Of course, these aren’t physical chains. They are chains made of thoughts and habits which can restrict you as much as any metal restraint. Each link is made of a counterproductive belief about yourself. It can take the form of negative self-talk, self-sabotage, feelings of unworthiness, false ideas about your abilities and talents….and the list goes on.

Every time you allow your mind to spend time on these thoughts, you are tightening the grip of your shackles, and you’re putting one more lock on the door of your self-made jail cell. You will eventually find it more difficult to even ponder finding joy, success or freedom to live the life you desire.

Each one of us has a choice. The only guard at the prison door is yourself and you carry the key! You can sit on your pile of chains and mournfully sing “Nobody Knows the Trouble I’ve Seen,” or simply claim your “pardon” and step out into freedom. The key is in your pocket. It is your ability to love and accept who you are, as you are. It is your willingness to turn your back on old fears, worries, doubts and resentments and speak to yourself kindly, with affirmations of your value.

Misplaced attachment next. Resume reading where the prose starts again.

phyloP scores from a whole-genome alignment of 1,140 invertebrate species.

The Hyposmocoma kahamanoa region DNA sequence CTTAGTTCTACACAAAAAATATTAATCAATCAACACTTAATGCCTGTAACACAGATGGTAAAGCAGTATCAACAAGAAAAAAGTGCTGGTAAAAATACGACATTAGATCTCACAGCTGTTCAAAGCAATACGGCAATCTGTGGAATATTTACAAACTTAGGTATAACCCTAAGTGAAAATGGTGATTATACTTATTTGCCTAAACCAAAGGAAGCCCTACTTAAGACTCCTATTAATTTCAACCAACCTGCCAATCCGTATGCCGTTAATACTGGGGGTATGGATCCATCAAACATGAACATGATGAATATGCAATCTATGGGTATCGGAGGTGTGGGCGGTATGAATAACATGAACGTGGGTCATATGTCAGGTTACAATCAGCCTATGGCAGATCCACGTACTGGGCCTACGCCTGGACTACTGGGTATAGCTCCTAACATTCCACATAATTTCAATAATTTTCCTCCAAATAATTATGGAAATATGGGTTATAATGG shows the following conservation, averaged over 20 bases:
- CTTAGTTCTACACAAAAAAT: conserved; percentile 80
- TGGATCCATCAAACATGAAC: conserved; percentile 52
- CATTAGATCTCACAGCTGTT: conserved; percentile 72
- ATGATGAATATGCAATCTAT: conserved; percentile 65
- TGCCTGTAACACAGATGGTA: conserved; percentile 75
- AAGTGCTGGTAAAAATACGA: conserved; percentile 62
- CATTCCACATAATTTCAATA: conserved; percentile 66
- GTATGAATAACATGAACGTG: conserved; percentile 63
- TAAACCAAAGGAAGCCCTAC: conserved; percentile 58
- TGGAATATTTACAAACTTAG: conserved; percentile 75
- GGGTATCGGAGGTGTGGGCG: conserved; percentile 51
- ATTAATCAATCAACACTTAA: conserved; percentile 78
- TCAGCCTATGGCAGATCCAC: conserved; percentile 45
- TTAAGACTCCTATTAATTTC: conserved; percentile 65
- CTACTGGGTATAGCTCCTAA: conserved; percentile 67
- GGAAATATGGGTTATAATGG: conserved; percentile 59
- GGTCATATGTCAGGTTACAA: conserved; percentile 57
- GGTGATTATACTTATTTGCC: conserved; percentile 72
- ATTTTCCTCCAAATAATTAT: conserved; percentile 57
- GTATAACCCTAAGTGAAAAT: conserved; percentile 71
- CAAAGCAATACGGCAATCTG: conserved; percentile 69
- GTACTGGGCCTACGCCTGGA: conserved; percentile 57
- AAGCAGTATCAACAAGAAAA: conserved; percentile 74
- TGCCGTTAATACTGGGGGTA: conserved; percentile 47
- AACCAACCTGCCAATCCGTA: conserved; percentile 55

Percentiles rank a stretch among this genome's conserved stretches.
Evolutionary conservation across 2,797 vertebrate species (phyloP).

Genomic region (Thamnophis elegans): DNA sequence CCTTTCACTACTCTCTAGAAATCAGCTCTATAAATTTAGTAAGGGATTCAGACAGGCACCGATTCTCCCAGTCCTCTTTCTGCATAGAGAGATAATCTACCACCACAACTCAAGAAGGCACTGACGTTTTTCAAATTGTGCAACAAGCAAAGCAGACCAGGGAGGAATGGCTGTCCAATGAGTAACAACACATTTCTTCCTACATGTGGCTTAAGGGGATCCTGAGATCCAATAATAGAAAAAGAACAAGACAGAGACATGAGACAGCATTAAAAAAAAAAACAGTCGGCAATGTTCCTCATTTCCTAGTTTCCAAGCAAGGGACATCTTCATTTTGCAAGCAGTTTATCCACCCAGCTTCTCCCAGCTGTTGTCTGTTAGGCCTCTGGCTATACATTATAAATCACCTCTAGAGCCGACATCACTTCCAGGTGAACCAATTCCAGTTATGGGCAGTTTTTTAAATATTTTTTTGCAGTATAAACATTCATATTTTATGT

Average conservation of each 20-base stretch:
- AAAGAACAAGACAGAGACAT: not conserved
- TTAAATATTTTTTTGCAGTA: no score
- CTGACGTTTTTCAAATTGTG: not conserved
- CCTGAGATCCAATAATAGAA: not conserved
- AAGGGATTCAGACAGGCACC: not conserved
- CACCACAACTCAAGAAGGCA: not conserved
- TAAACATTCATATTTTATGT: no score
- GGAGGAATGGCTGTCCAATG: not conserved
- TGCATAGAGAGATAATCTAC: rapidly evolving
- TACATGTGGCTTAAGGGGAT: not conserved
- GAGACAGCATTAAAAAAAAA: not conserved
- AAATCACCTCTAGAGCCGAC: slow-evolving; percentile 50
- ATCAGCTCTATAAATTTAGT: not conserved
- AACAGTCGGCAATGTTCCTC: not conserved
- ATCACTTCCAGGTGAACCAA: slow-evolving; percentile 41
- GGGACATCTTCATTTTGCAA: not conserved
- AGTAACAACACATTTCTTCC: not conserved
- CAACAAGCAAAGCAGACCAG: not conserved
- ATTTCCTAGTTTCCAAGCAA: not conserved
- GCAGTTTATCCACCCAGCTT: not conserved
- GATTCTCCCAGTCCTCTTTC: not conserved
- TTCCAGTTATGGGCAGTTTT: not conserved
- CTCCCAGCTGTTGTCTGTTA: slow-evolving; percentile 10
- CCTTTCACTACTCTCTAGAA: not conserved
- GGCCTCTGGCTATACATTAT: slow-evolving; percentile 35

The path may not always be easy, but it sure beats sitting chained up in a prison!

You Can’t Keep Looking to the Back of the Book for the Answers!

December 4, 2012

The Broadway musical, “Thirteen” is a show about young people coming of age and the rites of passage associated with becoming a teenager.

 

In one of the numbers, a boy sings a metaphorical song about how he’s been looking in the back of the book for the answers about life, but he is learning that he will have to hang in there until the whole story ends; because he has a little more homework to do. Of course, this is how a thirteen-year-old would think, because when we are that age; going to school, completing assignments and taking tests is a large part of our existence!